Protein is an essential part of a healthy diet, this macronutrient helps keep muscles strong and can also play a role in metabolism and hunger! Research has shown that getting more of this nutrient in your diet can do more than just help with weight loss. Keep reading to find out the many benefits of what more protein in your diet can do for you!
Benefit #1 – Eating Protein Helps You Burn More Calories
Eating a diet high in protein helps you burn more calories. Protein has a thermic effect in the body that means the body expends energy or burns off calories during the digestion process. Compared to other foods, like carbohydrates which have the same caloric value, protein actually has a greater thermic effect.
One study completed on ten normal healthy weight women, examined the energy expenditure of three meals of equal calories, including a high protein meal, a high carbohydrate meal and a high fat meal. The energy expenditure of the high protein meal was 261 +/- 59, compared to less than half the amount burned by the high protein diet with values of 92 +/- 67 and 97 +/- 71 kilojoules.
Benefit #2 – Eating Protein Reduces Appetite and Keeps Hunger in Check
Appetite and hunger reduction between meals are a main benefit of eating a high protein diet. One study, completed on twenty healthy women compared the effects of appetite, satiety and subsequent food intake when given the following snack items: high protein yoghurt, high fat crackers or high fat chocolate snack.
Results showed that eating the high protein yogurt snack led to the greater reductions in afternoon hunger versus the chocolate and also delayed eating by approximately 30 min compared to the chocolate and approximately 20 min compared to the high fat crackers. But that’s not all eating the high protein yoghurt snack also led to eating 100 fewer calories at subsequent meals versus the other snacks. Not only were the subjects more satisfied, they were also more fulfilled.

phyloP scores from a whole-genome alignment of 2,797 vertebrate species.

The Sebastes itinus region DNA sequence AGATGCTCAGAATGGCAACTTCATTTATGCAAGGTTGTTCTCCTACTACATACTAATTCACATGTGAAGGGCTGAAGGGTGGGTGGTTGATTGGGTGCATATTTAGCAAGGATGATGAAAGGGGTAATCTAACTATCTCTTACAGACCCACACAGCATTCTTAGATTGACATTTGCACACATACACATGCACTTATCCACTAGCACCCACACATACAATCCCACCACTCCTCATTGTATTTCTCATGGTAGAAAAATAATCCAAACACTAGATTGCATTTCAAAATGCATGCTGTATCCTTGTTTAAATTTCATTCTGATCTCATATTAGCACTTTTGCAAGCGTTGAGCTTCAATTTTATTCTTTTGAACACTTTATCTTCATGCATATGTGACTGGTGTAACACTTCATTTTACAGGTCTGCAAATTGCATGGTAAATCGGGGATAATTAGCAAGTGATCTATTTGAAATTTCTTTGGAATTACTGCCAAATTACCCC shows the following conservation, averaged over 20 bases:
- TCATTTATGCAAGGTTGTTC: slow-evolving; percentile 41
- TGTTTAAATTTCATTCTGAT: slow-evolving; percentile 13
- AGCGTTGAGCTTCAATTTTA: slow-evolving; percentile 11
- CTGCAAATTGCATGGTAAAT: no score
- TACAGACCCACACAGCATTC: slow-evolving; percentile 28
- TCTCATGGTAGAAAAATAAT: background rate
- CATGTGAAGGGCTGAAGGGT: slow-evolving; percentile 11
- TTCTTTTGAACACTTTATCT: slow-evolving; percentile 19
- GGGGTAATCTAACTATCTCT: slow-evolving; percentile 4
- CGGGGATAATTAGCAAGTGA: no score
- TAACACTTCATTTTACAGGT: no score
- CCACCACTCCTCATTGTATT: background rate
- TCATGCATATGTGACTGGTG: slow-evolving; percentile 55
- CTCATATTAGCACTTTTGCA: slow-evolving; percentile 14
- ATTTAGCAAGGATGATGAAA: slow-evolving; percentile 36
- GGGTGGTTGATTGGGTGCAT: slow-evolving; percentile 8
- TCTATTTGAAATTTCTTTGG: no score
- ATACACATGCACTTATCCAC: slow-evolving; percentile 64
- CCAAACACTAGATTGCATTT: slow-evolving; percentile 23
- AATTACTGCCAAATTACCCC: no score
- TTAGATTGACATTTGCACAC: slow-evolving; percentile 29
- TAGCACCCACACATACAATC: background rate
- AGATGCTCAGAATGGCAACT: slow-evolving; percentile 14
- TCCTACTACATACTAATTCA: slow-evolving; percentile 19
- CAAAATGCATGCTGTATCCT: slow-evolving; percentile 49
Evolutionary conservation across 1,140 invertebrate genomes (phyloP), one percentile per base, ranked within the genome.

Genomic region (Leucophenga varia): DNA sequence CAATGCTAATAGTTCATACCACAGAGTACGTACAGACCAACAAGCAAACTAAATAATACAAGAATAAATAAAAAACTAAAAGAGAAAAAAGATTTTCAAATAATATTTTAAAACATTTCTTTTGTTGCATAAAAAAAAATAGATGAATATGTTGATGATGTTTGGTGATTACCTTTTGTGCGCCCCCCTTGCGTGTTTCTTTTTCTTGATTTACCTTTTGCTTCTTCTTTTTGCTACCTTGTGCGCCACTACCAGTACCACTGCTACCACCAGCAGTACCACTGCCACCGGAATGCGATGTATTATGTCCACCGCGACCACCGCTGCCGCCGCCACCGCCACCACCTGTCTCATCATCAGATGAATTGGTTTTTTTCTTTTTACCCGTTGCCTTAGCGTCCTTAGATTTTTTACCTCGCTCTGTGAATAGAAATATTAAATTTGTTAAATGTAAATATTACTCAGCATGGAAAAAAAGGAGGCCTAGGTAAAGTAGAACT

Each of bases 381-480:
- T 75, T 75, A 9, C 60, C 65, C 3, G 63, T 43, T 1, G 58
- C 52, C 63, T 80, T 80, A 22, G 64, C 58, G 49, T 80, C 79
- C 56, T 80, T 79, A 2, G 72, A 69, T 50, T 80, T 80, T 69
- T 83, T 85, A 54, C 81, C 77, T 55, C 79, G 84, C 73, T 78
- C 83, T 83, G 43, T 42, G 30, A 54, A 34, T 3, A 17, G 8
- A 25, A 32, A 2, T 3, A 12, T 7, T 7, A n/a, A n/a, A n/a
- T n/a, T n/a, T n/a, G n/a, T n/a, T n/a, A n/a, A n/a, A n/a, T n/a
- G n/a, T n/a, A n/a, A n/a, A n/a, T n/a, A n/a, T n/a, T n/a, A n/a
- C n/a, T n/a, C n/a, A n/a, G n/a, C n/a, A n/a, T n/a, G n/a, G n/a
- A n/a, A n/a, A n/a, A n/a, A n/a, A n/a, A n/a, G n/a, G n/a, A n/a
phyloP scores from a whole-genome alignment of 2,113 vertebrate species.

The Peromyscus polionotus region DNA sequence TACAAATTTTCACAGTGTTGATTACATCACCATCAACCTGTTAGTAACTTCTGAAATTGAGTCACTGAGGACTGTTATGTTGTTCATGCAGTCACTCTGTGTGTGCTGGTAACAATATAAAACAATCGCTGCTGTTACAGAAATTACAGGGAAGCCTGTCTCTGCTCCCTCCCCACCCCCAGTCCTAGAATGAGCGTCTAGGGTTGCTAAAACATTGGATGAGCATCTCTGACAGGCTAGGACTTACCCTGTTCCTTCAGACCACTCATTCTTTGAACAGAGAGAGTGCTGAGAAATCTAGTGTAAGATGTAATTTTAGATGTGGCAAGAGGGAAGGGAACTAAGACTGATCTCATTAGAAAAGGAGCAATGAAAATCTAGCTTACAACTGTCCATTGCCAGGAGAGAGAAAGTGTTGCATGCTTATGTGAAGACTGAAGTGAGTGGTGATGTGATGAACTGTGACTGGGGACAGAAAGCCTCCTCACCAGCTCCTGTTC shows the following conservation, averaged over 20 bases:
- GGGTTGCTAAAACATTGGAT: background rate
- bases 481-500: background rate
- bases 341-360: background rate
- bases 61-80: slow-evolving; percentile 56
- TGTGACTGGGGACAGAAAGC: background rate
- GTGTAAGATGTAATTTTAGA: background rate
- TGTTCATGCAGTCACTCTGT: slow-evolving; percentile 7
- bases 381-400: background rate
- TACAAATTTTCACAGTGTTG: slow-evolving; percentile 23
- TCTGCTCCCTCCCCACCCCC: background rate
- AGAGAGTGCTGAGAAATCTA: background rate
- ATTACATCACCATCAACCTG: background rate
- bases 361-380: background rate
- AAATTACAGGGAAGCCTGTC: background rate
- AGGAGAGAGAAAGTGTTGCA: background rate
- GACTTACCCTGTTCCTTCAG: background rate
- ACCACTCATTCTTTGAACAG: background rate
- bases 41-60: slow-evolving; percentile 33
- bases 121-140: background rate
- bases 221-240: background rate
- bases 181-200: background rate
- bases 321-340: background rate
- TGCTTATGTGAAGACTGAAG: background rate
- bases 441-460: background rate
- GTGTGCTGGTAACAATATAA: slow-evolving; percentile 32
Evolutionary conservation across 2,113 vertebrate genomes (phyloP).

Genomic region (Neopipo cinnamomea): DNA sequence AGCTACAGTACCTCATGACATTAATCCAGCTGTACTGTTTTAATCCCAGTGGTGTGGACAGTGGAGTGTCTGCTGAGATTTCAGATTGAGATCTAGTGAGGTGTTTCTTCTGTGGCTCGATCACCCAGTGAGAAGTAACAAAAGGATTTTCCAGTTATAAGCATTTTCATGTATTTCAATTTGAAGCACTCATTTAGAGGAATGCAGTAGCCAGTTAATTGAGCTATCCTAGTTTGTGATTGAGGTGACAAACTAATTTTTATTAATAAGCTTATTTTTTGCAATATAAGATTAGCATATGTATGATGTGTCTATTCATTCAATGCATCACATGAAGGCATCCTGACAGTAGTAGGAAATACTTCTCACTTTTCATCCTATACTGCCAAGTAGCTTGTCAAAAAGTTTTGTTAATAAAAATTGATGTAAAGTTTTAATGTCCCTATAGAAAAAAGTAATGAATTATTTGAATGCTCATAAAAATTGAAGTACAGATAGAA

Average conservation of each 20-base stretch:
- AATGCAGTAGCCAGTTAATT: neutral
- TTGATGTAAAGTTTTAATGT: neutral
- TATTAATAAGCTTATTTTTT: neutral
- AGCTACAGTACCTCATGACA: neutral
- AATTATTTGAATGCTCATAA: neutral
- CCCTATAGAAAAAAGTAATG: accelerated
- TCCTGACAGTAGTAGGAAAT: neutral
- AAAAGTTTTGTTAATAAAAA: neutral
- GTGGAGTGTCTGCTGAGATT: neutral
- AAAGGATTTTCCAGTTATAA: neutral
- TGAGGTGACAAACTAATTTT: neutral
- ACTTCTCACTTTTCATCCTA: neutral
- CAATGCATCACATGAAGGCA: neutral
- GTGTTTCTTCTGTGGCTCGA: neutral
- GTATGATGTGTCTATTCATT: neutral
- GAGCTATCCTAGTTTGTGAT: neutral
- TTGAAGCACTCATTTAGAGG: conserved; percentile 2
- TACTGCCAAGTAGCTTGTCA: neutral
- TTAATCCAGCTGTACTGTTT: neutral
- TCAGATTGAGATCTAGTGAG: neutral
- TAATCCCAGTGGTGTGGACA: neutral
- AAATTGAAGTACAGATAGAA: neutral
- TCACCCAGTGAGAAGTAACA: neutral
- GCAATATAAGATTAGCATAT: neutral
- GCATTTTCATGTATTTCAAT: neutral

This research shows that eating less caloric, high protein snacks like yoghurt improve appetite control and satiety and decrease further food intake later on. How do you make this work for you? Eat smaller more frequent high protein snacks or mini meals, between larger meals. Fill up on high protein non-fat yoghurt, have a whey protein shake, or hummus with veggie sticks.
Benefit #3 – Maintain Lean Body, Burn More Fat
Eating a diet that is high in protein can help maintain and build lean muscle, but it can also help you burn off fat. Protein helps maintain lean muscle, while limiting carbs can help switch your body to burn off more fat, even if you’re following a calorie-reduced diet plan. A recent study showed that eating a high protein diet while on an energy deficit (a calorie-reduced diet) helped maintain fat free mass!
In a recent controlled trial, subjects were assigned to one of the following high protein diets – where protein was provided at 0.8 g/kg/d, 1.6 g/kg/d or 2.4 g/kg/d for 31 days. A 10-day weight maintenance period was followed by a 21-day reduced calorie diet of 40%. At the end of the trial, participants lost on average 3.2 kg of body weight during the energy deficit diet regardless of the amount of protein, but the proportion of weight loss due to loses in fat-free mass was lower and the loss of fat mass higher in those receiving 1.6 and 2.4 g/kg/d of protein. Additionally, those following the higher protein meals had a greater protein synthesis or muscle building response in the muscle, than those consuming the lowest amount of protein per day.
Written by Lauren Jacobsen, Nutrition Director
Campbell B, et al. ISSN position stand: protein and exercise. JISSN. 2007. 4:8.
Crovetti R, et al. The influence of thermic effect of food on satiety. Eur J Clin Nutr. 1998. 52(7): 482-88.
Ortinau LC, et al. Effects of high-protein vs high-fat snacks on appetite control, satiety and eating initiation in healthy women. Nutrition J. 2014. 13:97.
Pasiakos SM, et al. Effects of high-protein diets on fat-free mass and muscle protein synthesis following weight loss: a randomized controlled trial. The FASEB Journal. 2013. 27(9): 3837-47.
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